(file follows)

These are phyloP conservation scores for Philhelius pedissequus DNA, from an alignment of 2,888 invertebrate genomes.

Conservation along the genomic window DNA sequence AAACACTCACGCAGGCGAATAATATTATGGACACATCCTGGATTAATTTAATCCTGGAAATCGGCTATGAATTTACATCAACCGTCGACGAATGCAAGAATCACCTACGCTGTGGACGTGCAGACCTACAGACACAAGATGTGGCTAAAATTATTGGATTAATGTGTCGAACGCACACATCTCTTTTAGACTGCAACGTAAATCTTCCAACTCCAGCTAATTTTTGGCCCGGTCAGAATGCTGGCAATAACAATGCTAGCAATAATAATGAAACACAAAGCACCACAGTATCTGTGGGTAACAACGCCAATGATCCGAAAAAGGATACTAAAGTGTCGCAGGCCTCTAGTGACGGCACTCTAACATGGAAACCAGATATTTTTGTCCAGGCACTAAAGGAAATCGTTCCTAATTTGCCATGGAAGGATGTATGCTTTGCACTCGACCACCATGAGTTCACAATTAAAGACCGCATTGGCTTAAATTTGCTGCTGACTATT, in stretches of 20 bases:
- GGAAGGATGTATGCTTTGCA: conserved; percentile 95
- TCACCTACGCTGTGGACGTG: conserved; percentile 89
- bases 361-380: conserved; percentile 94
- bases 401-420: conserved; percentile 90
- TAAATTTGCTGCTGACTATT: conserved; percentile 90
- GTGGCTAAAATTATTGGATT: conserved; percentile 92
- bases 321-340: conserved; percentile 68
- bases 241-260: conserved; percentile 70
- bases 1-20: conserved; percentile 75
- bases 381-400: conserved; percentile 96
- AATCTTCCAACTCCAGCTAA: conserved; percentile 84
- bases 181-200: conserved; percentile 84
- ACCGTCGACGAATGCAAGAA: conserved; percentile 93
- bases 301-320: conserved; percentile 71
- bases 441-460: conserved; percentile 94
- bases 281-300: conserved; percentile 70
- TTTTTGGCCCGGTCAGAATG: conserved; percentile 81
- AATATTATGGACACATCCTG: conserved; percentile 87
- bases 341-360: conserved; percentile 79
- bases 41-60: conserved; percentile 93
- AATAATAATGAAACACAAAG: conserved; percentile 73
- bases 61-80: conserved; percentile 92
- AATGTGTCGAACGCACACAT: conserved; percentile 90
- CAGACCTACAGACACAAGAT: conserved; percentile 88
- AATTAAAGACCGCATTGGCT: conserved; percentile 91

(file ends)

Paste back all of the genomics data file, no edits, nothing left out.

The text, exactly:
These are phyloP conservation scores for Philhelius pedissequus DNA, from an alignment of 2,888 invertebrate genomes.

Conservation along the genomic window DNA sequence AAACACTCACGCAGGCGAATAATATTATGGACACATCCTGGATTAATTTAATCCTGGAAATCGGCTATGAATTTACATCAACCGTCGACGAATGCAAGAATCACCTACGCTGTGGACGTGCAGACCTACAGACACAAGATGTGGCTAAAATTATTGGATTAATGTGTCGAACGCACACATCTCTTTTAGACTGCAACGTAAATCTTCCAACTCCAGCTAATTTTTGGCCCGGTCAGAATGCTGGCAATAACAATGCTAGCAATAATAATGAAACACAAAGCACCACAGTATCTGTGGGTAACAACGCCAATGATCCGAAAAAGGATACTAAAGTGTCGCAGGCCTCTAGTGACGGCACTCTAACATGGAAACCAGATATTTTTGTCCAGGCACTAAAGGAAATCGTTCCTAATTTGCCATGGAAGGATGTATGCTTTGCACTCGACCACCATGAGTTCACAATTAAAGACCGCATTGGCTTAAATTTGCTGCTGACTATT, in stretches of 20 bases:
- GGAAGGATGTATGCTTTGCA: conserved; percentile 95
- TCACCTACGCTGTGGACGTG: conserved; percentile 89
- bases 361-380: conserved; percentile 94
- bases 401-420: conserved; percentile 90
- TAAATTTGCTGCTGACTATT: conserved; percentile 90
- GTGGCTAAAATTATTGGATT: conserved; percentile 92
- bases 321-340: conserved; percentile 68
- bases 241-260: conserved; percentile 70
- bases 1-20: conserved; percentile 75
- bases 381-400: conserved; percentile 96
- AATCTTCCAACTCCAGCTAA: conserved; percentile 84
- bases 181-200: conserved; percentile 84
- ACCGTCGACGAATGCAAGAA: conserved; percentile 93
- bases 301-320: conserved; percentile 71
- bases 441-460: conserved; percentile 94
- bases 281-300: conserved; percentile 70
- TTTTTGGCCCGGTCAGAATG: conserved; percentile 81
- AATATTATGGACACATCCTG: conserved; percentile 87
- bases 341-360: conserved; percentile 79
- bases 41-60: conserved; percentile 93
- AATAATAATGAAACACAAAG: conserved; percentile 73
- bases 61-80: conserved; percentile 92
- AATGTGTCGAACGCACACAT: conserved; percentile 90
- CAGACCTACAGACACAAGAT: conserved; percentile 88
- AATTAAAGACCGCATTGGCT: conserved; percentile 91